What makes your brand story special? (It’s probably not what you think.)
Try this exercise. Answer the question, “What makes your brand story special?”
Are you thinking about what makes you different? Are you listing the unique things you offer or do? Maybe some stats come to mind like how many people you serve or the number of awards you’ve won.
Impressive. Except, none of this stuff is what makes you special to all those you’re trying to engage. No, really. They don’t care. They have desires and aspirations. They’d rather think about those things.
Take a moment and really let that sink in. They’d rather think about their aspirations.
Aligning with something irresistible
For all of us, thinking about our aspirations is irresistible. What we will do. What we will become. That’s why daydreaming is so inescapable.
Imagine aligning what you offer with something this irresistible. Imagine a person seeing you as someone who can help them work toward their aspirations. Imagine how desired and valuable you would become. Imagine how special your brand would become.
Are you ready for that? Okay, then we need to quit telling people how special we are and start telling them how special we can help them become.
Ask these four questions
In order to serve our prospects’ aspirations, there are a few things we need to determine.
- Who are you serving?
It’s ridiculously easy to skip this step. You tell yourself that you know who your prospects are. But I guarantee you that you will uncover some valuable piece of insight if you write down your segments. For example, your offering may be appealing to a young mother as well as a couple with teenage kids. Writing this down helps you recognize the differences in the way these two segments think. Identify the major segments that you serve and write a short summary of who they are, how they think, what they feel, what they do, and what they say. Then let’s move to the second question.
- What is his or her aspiration?
Go beyond what you think they need or want (this is where most marketers stop). Get a bead on what they want to become. What are their dreams? What idealized state do they envision for themselves? Maybe your prospect pictures her idealized state as that mom that has it all together (so she can be the best mom she can be). All people picture things being a little bit better (maybe even a lot better). And then they construct a better version of themselves in that scenario. Serving this aspiration makes you more valuable to your prospects than just showing them how what you offer fulfills some lower level want or need they have. Now, let’s move on to question three.
- How does what you do serve that aspiration?
You need to go beyond listing features and benefits. You need to understand how what you do helps your prospects work towards their aspirations. Then, you need to help them see the connection. Think of this as an if/then statement. “If you take advantage of (insert product feature), then you will be able to (insert benefit that aligns with their aspiration).” Here is an example. Say you’re a bank. And you have this guy who is a prospect. And you identify that this guy’s aspiration is to become more in control and at ease when it comes to money. He pictures himself being unflappably confident as he makes decisions on all aspects of life where his money comes into play. To connect to his aspirations, you might say something like, “You get the tools and knowledge you need so you can feel like that guy you want to be. Confident. At ease. And ready for whatever.” That’s way more powerful than simply telling him you have online bill pay, ATMs, and 23 convenient locations. Okay, on to the last question.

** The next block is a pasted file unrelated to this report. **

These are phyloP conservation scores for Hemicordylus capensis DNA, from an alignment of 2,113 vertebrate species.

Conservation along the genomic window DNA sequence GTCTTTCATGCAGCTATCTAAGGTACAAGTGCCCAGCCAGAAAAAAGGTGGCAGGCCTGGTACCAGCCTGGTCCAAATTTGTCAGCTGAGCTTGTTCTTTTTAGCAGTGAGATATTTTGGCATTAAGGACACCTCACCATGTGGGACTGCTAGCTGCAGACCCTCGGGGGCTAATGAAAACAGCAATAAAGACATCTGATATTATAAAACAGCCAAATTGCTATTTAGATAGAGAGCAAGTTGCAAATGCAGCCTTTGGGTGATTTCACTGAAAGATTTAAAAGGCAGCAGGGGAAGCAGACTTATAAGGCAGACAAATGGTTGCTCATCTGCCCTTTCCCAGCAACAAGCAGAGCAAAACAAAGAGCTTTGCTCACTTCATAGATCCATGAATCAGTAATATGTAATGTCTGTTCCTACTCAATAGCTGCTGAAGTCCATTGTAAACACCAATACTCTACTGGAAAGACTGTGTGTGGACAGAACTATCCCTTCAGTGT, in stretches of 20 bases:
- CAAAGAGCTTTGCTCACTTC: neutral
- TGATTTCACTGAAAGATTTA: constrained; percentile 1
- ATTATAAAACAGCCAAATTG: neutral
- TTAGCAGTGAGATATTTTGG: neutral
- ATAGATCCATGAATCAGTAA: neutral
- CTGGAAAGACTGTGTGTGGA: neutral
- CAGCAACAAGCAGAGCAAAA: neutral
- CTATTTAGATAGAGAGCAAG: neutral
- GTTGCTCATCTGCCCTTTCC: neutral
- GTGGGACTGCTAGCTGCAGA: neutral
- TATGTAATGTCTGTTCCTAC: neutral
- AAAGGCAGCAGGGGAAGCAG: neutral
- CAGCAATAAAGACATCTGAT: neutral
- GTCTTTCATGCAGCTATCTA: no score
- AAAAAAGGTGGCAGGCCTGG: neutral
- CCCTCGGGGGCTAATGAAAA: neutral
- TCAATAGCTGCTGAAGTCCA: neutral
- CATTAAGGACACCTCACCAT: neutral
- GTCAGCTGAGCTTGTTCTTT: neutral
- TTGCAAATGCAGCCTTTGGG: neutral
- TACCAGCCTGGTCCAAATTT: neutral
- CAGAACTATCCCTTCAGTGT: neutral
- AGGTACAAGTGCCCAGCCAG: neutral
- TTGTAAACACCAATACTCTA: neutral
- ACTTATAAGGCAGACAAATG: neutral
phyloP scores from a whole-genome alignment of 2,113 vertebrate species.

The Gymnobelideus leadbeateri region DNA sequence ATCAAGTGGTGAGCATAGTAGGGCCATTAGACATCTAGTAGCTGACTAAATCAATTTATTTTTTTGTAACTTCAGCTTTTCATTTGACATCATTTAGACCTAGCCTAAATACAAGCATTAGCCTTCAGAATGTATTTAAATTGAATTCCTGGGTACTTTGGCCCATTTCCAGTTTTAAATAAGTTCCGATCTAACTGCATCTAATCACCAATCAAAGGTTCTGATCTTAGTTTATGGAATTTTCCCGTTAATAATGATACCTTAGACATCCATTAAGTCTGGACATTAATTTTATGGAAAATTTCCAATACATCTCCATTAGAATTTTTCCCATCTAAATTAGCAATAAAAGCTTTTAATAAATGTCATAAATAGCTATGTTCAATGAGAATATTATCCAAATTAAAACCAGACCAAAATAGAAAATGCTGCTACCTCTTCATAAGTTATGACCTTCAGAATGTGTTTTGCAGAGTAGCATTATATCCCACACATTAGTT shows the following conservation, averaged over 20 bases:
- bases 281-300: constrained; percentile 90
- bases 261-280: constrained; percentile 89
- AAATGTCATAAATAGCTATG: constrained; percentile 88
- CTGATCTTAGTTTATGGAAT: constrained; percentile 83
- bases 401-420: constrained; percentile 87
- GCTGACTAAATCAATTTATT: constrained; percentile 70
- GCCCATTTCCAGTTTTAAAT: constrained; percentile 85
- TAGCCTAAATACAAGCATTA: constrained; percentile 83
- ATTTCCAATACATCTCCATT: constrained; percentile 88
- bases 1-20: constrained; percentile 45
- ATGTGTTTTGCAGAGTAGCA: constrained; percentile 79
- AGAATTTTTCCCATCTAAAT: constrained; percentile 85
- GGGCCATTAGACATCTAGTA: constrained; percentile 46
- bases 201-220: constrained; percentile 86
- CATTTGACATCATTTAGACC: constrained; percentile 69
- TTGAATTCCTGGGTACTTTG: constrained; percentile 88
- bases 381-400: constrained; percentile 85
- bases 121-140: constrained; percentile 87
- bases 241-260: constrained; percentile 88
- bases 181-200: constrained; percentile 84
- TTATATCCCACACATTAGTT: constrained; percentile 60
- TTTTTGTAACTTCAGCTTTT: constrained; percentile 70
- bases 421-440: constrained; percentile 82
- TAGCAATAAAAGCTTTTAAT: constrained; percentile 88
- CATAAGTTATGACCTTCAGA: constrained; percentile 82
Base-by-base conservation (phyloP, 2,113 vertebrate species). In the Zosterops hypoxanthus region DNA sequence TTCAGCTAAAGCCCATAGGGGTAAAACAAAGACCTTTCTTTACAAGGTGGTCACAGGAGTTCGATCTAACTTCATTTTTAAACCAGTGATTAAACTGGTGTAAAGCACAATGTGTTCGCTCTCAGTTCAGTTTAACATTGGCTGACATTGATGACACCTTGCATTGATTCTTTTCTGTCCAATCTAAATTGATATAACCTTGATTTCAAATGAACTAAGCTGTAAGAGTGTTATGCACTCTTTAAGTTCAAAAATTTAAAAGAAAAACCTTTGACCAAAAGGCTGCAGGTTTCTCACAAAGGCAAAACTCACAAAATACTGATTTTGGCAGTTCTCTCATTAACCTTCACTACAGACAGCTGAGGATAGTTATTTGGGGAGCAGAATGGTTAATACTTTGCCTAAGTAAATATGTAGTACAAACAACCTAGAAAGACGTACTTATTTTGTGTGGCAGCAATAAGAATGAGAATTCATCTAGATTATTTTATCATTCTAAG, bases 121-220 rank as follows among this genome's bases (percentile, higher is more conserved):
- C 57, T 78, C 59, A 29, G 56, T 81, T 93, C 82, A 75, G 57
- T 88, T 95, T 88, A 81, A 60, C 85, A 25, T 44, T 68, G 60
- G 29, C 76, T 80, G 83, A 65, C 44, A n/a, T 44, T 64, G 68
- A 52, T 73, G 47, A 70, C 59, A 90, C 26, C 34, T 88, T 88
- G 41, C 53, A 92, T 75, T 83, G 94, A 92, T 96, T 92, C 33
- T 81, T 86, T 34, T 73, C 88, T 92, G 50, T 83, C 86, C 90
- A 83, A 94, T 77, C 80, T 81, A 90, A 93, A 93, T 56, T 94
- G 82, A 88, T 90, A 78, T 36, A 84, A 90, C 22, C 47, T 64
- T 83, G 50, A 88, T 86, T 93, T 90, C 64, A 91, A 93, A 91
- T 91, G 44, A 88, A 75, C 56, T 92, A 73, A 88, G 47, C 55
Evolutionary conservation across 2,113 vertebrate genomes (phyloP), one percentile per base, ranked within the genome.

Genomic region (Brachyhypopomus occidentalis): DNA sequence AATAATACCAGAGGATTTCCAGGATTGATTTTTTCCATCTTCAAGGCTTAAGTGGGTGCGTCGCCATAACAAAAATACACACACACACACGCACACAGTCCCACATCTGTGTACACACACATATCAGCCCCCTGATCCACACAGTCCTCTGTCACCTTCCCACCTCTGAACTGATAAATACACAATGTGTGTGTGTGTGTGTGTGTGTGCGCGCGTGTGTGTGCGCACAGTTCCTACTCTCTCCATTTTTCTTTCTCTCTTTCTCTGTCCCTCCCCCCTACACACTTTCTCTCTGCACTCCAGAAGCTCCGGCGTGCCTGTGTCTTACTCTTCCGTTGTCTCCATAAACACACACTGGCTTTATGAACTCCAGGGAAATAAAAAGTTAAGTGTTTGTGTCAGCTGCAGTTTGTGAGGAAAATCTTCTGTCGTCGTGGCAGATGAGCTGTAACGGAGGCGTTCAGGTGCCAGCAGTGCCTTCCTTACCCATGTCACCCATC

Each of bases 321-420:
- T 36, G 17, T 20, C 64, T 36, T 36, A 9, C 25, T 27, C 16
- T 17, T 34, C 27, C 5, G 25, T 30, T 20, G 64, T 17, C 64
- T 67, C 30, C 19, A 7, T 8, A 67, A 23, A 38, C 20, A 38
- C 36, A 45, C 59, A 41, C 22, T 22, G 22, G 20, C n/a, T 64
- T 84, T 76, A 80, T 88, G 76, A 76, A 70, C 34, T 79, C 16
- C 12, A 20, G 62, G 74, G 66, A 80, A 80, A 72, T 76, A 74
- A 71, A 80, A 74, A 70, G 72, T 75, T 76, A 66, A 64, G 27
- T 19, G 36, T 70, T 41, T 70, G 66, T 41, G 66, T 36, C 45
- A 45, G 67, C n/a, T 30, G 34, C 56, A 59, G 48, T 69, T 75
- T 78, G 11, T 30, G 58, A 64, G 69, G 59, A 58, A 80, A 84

- How do you share this?
Now that you understand their aspirations and how you can help them work toward those aspirations, you need to reframe your story. That means changing the way you engage whether it’s in a sales meeting, on your website, in social media, PR, advertising and more. You need to avoid the temptation to lead with everything that you do. You have to stop talking about yourself and start talking about them. That means adopting a new narrative form where they are the hero of the story. And accepting that your role is to serve their aspirations.
If we want our brand story to be recognized for being special, then it must serve the aspirations of those we hope to engage. Most brands miss this as they continue to tout the superiority of their offering. The funny thing is that telling us how special you are just erodes how special we think you are. Being special is not defined by what you do. It is defined by what you do for those you hope to serve. Embrace that and you will transform your brand story.
Dan is an expert brand strategist and author of the book Big Audacious Meaning — Unleashing Your Purpose-Driven Story. He is a founder at Will & Grail — a brand innovation company, helping organizations find their unique, undeniable and unshakable sense of purpose and create innovative experiences that bring it to life.
Originally published at www.dansalva.com.